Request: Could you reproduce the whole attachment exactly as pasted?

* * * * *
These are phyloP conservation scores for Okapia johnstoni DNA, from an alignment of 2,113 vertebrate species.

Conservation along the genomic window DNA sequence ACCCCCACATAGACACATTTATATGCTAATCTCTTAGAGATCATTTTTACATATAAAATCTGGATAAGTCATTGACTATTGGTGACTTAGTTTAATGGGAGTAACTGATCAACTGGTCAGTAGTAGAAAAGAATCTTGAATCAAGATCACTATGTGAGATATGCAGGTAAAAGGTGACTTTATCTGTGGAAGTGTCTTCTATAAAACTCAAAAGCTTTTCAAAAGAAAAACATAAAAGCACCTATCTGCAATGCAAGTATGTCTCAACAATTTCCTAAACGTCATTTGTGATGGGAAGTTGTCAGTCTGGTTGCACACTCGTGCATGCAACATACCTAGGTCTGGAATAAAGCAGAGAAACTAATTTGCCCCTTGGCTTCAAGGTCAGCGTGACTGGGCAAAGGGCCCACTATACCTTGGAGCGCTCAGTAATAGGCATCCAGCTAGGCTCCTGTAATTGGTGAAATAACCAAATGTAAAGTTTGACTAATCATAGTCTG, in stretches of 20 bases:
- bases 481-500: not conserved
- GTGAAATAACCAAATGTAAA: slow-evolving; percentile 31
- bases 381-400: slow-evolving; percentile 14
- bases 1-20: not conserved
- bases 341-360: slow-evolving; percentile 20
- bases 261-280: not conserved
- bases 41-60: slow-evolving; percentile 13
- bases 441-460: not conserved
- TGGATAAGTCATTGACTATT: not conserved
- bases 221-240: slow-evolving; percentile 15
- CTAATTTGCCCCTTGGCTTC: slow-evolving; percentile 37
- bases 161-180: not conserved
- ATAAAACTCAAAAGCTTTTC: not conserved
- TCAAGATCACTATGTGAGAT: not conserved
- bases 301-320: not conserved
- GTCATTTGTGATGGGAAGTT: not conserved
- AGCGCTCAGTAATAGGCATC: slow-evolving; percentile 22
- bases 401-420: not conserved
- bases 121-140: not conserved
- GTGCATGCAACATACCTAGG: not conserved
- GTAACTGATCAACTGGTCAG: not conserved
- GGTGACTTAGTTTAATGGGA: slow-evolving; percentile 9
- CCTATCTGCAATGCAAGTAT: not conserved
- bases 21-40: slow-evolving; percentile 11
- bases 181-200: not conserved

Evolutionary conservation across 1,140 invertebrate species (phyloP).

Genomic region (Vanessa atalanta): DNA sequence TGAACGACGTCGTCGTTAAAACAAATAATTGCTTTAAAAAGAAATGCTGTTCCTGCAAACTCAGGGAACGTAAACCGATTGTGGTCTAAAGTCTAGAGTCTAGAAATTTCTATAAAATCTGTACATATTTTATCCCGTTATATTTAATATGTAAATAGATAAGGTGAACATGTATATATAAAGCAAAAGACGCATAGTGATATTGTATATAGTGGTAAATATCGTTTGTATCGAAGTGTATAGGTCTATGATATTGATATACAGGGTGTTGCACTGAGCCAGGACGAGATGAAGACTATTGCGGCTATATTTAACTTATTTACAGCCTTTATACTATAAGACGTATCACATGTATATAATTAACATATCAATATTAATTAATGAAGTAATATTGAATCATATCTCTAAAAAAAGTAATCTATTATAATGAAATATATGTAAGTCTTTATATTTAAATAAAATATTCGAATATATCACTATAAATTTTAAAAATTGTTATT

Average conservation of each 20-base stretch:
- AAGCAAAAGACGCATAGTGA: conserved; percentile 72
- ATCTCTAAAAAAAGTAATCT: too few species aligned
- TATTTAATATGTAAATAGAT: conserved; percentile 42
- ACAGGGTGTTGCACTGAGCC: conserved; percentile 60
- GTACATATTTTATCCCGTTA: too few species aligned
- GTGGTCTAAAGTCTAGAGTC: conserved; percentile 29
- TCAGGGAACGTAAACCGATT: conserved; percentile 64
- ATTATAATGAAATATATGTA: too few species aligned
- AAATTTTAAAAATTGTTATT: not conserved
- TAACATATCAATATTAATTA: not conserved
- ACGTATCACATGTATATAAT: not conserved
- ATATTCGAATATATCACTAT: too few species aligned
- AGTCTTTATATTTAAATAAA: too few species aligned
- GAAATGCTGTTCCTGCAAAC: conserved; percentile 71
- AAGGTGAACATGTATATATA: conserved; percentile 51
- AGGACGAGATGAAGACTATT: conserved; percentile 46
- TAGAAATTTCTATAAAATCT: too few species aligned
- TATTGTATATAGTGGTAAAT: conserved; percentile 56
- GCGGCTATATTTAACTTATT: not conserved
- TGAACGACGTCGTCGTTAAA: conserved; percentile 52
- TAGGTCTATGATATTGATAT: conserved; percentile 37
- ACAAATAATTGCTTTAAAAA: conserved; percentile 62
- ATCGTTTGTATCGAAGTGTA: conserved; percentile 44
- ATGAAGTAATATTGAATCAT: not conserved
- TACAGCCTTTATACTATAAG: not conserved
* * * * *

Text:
These are phyloP conservation scores for Okapia johnstoni DNA, from an alignment of 2,113 vertebrate species.

Conservation along the genomic window DNA sequence ACCCCCACATAGACACATTTATATGCTAATCTCTTAGAGATCATTTTTACATATAAAATCTGGATAAGTCATTGACTATTGGTGACTTAGTTTAATGGGAGTAACTGATCAACTGGTCAGTAGTAGAAAAGAATCTTGAATCAAGATCACTATGTGAGATATGCAGGTAAAAGGTGACTTTATCTGTGGAAGTGTCTTCTATAAAACTCAAAAGCTTTTCAAAAGAAAAACATAAAAGCACCTATCTGCAATGCAAGTATGTCTCAACAATTTCCTAAACGTCATTTGTGATGGGAAGTTGTCAGTCTGGTTGCACACTCGTGCATGCAACATACCTAGGTCTGGAATAAAGCAGAGAAACTAATTTGCCCCTTGGCTTCAAGGTCAGCGTGACTGGGCAAAGGGCCCACTATACCTTGGAGCGCTCAGTAATAGGCATCCAGCTAGGCTCCTGTAATTGGTGAAATAACCAAATGTAAAGTTTGACTAATCATAGTCTG, in stretches of 20 bases:
- bases 481-500: not conserved
- GTGAAATAACCAAATGTAAA: slow-evolving; percentile 31
- bases 381-400: slow-evolving; percentile 14
- bases 1-20: not conserved
- bases 341-360: slow-evolving; percentile 20
- bases 261-280: not conserved
- bases 41-60: slow-evolving; percentile 13
- bases 441-460: not conserved
- TGGATAAGTCATTGACTATT: not conserved
- bases 221-240: slow-evolving; percentile 15
- CTAATTTGCCCCTTGGCTTC: slow-evolving; percentile 37
- bases 161-180: not conserved
- ATAAAACTCAAAAGCTTTTC: not conserved
- TCAAGATCACTATGTGAGAT: not conserved
- bases 301-320: not conserved
- GTCATTTGTGATGGGAAGTT: not conserved
- AGCGCTCAGTAATAGGCATC: slow-evolving; percentile 22
- bases 401-420: not conserved
- bases 121-140: not conserved
- GTGCATGCAACATACCTAGG: not conserved
- GTAACTGATCAACTGGTCAG: not conserved
- GGTGACTTAGTTTAATGGGA: slow-evolving; percentile 9
- CCTATCTGCAATGCAAGTAT: not conserved
- bases 21-40: slow-evolving; percentile 11
- bases 181-200: not conserved

Evolutionary conservation across 1,140 invertebrate species (phyloP).

Genomic region (Vanessa atalanta): DNA sequence TGAACGACGTCGTCGTTAAAACAAATAATTGCTTTAAAAAGAAATGCTGTTCCTGCAAACTCAGGGAACGTAAACCGATTGTGGTCTAAAGTCTAGAGTCTAGAAATTTCTATAAAATCTGTACATATTTTATCCCGTTATATTTAATATGTAAATAGATAAGGTGAACATGTATATATAAAGCAAAAGACGCATAGTGATATTGTATATAGTGGTAAATATCGTTTGTATCGAAGTGTATAGGTCTATGATATTGATATACAGGGTGTTGCACTGAGCCAGGACGAGATGAAGACTATTGCGGCTATATTTAACTTATTTACAGCCTTTATACTATAAGACGTATCACATGTATATAATTAACATATCAATATTAATTAATGAAGTAATATTGAATCATATCTCTAAAAAAAGTAATCTATTATAATGAAATATATGTAAGTCTTTATATTTAAATAAAATATTCGAATATATCACTATAAATTTTAAAAATTGTTATT

Average conservation of each 20-base stretch:
- AAGCAAAAGACGCATAGTGA: conserved; percentile 72
- ATCTCTAAAAAAAGTAATCT: too few species aligned
- TATTTAATATGTAAATAGAT: conserved; percentile 42
- ACAGGGTGTTGCACTGAGCC: conserved; percentile 60
- GTACATATTTTATCCCGTTA: too few species aligned
- GTGGTCTAAAGTCTAGAGTC: conserved; percentile 29
- TCAGGGAACGTAAACCGATT: conserved; percentile 64
- ATTATAATGAAATATATGTA: too few species aligned
- AAATTTTAAAAATTGTTATT: not conserved
- TAACATATCAATATTAATTA: not conserved
- ACGTATCACATGTATATAAT: not conserved
- ATATTCGAATATATCACTAT: too few species aligned
- AGTCTTTATATTTAAATAAA: too few species aligned
- GAAATGCTGTTCCTGCAAAC: conserved; percentile 71
- AAGGTGAACATGTATATATA: conserved; percentile 51
- AGGACGAGATGAAGACTATT: conserved; percentile 46
- TAGAAATTTCTATAAAATCT: too few species aligned
- TATTGTATATAGTGGTAAAT: conserved; percentile 56
- GCGGCTATATTTAACTTATT: not conserved
- TGAACGACGTCGTCGTTAAA: conserved; percentile 52
- TAGGTCTATGATATTGATAT: conserved; percentile 37
- ACAAATAATTGCTTTAAAAA: conserved; percentile 62
- ATCGTTTGTATCGAAGTGTA: conserved; percentile 44
- ATGAAGTAATATTGAATCAT: not conserved
- TACAGCCTTTATACTATAAG: not conserved